18.06 of the Open Targets Platform is out.
One of the things we do best is to associate (and score) drug targets with diseases (and phenotypes) based on publicly available data sources.
In this new release, we have seen an increase in the number of evidence. The Genomics England PanelAPP for example now provides 47% more evidence than in our previous release (14,425 versus 9,692).
But what does more evidence mean? It means we can further support previous associations and better still, it means we can make novel connections between targets and diseases. The evidence for SERPING1 in Immunodeficiency due to an early component of complement deficiency is a perfect example for a brand new association, which is by evidence from the Genomics England PanelAPP.
Head to our release notes for details on the numbers of evidence coming from all our data sources.
Chemical probes are powerful research reagents that enable preclinical target validation in drug development projects. They are potent, selective and cell-permeable modulators of protein function that can be easily applied to different assay systems, including primary cell culture, tissues and in vivo models.
We now incorporate details of 182 unique high-quality chemical probes from several initiatives for 187 different targets: the Structural Genomics Consortium (SGC), the Chemical Probes Portal and Open Science Probes. This is the breakdown from each initiative:
|Number of chemical probes||Number of targets||SGC Chemical Probes||56||56||Chemical Probes Portal||125||137||Open Science Probes||30||39|
Each initiative provides detailed characterisation of freely accessible chemical probes and, where available, suggestions for inactive analogs of the probes for use as negative controls are made. Both SGC Chemical Probes and Open Science Probes include probes that meet the following criteria:
- in vitro potency of less than 100 nM
- greater than 30-fold selective versus other protein subfamilies
- significant on-target effects in cells at less then 1 μM
The Chemical Probes Portal uses a star rating system for probes:
- 4 stars: the probe is the recommended probe for a target
- 3 stars: the probe is the best available probe for a target
Stay tuned for an upcoming blog post on chemical probes. In the meantime, why not browse the Open Targets Platform to get the chemical probes for BRPF1, for example, or head to the The promise and peril of chemical probes and the Science Forum: Donated chemical probes for open science articles for more details?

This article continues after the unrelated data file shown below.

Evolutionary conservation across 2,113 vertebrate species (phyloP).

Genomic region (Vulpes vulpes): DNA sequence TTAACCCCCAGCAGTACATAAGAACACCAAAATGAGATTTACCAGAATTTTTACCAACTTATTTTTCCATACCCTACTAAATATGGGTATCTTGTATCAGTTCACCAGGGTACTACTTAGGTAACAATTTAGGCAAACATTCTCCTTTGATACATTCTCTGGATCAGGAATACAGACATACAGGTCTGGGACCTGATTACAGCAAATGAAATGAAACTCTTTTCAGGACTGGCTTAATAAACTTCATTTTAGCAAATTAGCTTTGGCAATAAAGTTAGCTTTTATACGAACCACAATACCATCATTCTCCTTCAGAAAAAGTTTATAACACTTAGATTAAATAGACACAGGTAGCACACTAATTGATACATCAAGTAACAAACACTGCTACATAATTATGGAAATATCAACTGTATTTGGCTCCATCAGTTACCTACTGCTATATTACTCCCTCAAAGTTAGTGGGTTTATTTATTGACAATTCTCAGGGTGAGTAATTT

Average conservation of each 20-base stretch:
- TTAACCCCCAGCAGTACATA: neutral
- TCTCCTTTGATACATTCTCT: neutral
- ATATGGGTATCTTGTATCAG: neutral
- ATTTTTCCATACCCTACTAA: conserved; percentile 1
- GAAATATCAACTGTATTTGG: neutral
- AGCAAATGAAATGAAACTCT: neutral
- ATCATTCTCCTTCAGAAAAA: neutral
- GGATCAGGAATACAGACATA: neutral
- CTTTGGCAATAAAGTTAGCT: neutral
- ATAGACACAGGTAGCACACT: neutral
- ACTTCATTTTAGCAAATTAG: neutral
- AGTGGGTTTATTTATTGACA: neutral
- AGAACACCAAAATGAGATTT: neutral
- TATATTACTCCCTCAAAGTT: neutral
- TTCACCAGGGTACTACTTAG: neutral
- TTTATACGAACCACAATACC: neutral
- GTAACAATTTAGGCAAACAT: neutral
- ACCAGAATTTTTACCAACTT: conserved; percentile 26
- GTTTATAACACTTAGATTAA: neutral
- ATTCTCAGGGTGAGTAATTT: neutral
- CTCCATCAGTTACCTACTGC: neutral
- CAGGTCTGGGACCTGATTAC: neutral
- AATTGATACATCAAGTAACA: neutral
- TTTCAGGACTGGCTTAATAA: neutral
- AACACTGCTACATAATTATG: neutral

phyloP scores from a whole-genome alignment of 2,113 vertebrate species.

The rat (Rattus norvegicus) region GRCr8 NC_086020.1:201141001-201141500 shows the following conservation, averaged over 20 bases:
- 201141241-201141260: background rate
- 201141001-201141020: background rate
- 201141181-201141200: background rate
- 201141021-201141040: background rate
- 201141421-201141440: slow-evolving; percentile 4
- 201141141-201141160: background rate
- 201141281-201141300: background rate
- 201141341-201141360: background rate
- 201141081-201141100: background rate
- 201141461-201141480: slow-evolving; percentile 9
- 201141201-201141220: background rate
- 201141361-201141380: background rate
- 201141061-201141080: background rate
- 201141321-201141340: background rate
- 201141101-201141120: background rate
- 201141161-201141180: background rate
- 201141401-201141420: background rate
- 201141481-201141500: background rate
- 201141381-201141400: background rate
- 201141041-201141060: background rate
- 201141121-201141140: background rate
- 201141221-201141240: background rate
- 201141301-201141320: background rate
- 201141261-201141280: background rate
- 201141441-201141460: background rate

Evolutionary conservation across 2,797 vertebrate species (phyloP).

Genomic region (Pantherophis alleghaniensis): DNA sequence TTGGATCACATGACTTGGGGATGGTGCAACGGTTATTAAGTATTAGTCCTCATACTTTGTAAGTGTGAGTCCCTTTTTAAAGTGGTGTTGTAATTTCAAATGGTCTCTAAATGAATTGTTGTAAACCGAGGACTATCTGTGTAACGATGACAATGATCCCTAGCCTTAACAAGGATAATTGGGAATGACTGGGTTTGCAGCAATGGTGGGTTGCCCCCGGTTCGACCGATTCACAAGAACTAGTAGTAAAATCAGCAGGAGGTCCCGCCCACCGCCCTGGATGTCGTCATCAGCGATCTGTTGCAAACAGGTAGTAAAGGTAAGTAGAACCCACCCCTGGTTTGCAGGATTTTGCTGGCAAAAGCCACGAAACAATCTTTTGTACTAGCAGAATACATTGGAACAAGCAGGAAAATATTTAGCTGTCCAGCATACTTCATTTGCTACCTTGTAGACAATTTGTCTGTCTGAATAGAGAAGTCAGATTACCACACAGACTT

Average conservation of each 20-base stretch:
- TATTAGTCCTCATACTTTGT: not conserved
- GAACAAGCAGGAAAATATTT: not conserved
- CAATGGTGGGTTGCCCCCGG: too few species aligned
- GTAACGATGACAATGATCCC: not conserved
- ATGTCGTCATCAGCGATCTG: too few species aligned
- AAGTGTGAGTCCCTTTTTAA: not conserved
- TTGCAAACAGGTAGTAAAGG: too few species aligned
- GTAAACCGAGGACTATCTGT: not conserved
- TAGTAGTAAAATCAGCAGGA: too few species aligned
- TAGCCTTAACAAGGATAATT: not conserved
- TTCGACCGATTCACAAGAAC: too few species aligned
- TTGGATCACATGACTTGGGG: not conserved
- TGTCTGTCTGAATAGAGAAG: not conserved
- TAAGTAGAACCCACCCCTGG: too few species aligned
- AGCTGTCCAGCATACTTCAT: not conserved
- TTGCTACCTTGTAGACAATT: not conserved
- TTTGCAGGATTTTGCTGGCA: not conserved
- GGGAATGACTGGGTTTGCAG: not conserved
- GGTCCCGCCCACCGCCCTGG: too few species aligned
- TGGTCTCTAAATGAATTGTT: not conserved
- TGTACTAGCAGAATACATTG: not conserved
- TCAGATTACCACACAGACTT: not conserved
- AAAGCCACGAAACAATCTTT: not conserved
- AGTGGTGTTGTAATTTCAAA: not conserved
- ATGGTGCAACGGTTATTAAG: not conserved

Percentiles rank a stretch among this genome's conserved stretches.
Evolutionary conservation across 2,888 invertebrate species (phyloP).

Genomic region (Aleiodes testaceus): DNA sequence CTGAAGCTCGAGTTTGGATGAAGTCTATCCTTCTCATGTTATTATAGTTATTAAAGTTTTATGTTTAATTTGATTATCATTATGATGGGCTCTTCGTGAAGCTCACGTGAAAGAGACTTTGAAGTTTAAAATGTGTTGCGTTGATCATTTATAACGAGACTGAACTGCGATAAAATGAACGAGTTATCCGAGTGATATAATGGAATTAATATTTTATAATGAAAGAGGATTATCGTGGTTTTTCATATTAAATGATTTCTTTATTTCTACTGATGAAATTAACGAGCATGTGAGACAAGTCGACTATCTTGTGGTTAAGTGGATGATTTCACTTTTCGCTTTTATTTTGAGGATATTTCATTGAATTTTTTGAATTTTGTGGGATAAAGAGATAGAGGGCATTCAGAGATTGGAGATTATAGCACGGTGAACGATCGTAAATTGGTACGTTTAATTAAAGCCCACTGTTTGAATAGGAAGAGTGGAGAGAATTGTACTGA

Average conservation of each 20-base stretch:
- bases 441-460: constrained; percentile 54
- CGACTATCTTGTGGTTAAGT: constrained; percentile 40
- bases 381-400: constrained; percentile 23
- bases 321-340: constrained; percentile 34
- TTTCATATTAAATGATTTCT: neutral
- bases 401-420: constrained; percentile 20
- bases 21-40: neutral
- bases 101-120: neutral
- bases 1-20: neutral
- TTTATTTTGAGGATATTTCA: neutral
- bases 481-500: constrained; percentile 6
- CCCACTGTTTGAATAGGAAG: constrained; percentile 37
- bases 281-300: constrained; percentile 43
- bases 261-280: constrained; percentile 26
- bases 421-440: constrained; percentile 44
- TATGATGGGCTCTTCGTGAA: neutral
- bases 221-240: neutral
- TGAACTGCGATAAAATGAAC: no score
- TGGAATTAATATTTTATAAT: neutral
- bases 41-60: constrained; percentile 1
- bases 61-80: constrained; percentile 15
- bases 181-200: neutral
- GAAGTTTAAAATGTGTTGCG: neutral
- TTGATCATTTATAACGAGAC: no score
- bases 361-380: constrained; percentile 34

Can you spot the difference(s)?
We summarise and rank target-disease associations with a table heatmap, where the different shades of blue represent our scores.
Following usability sessions with our users, we have made some minor but impactful changes on the associations table. Compare and contrast the images below and see if you spot the difference(s).
ASHG 2018, here we come
Robert Plenge, vice president of Translational Development, Research and Early Development at Celgene, has hinted on the new Open Targets tool elsewhere on this world wide web. We will refrain from saying anything more at this stage; it will all be revealed at the American Society of Human Genetics (ASHG) conference in San Diego in a few months' time.
If you want to be the first to see what the fuss is all about, sign up to our interactive invited workshop. Spaces are limited; so sign up early to avoid disappointment.
Have you wondered if your target of interest is similar to other targets in the human druggable genome?
We have a new video to answer this exact question: "Are there other genes similar to my drug target?". The similarity here is based on the set of common diseases between the targets.
We also have a new recording of our latest webinar, a double bill with Maria Levechenko from Europe PMC. This joint webinar was a follow up on our Q&A with Maria. If you missed the live webinar, head to the EMBL-EBI YouTube channel to watch the recording.
New privacy notices
GDPR. You may have seen the acronym before. No, it is not an official gene symbol; at least not yet.
GDPR stands for General Data Protection Regulation; and it has taken data protection and privacy to another level.
If you want to know how GDPR affects Open Targets and most importantly how it affects you, check our new privacy notices on:
Please take a moment to read the above and get in touch for further discussion.
Last but not least
We are delighted to welcome Elaine McAuley to our Open Targets Core team. Elaine will oversee the intricacies of our Platform pipeline and help to manage the data challenges ahead of us.
On this note, if you like challenges and are looking for a new start, why not apply for our Bioinformatician job opening? We are a great bunch of people working in a friendly and agile research and production environment.
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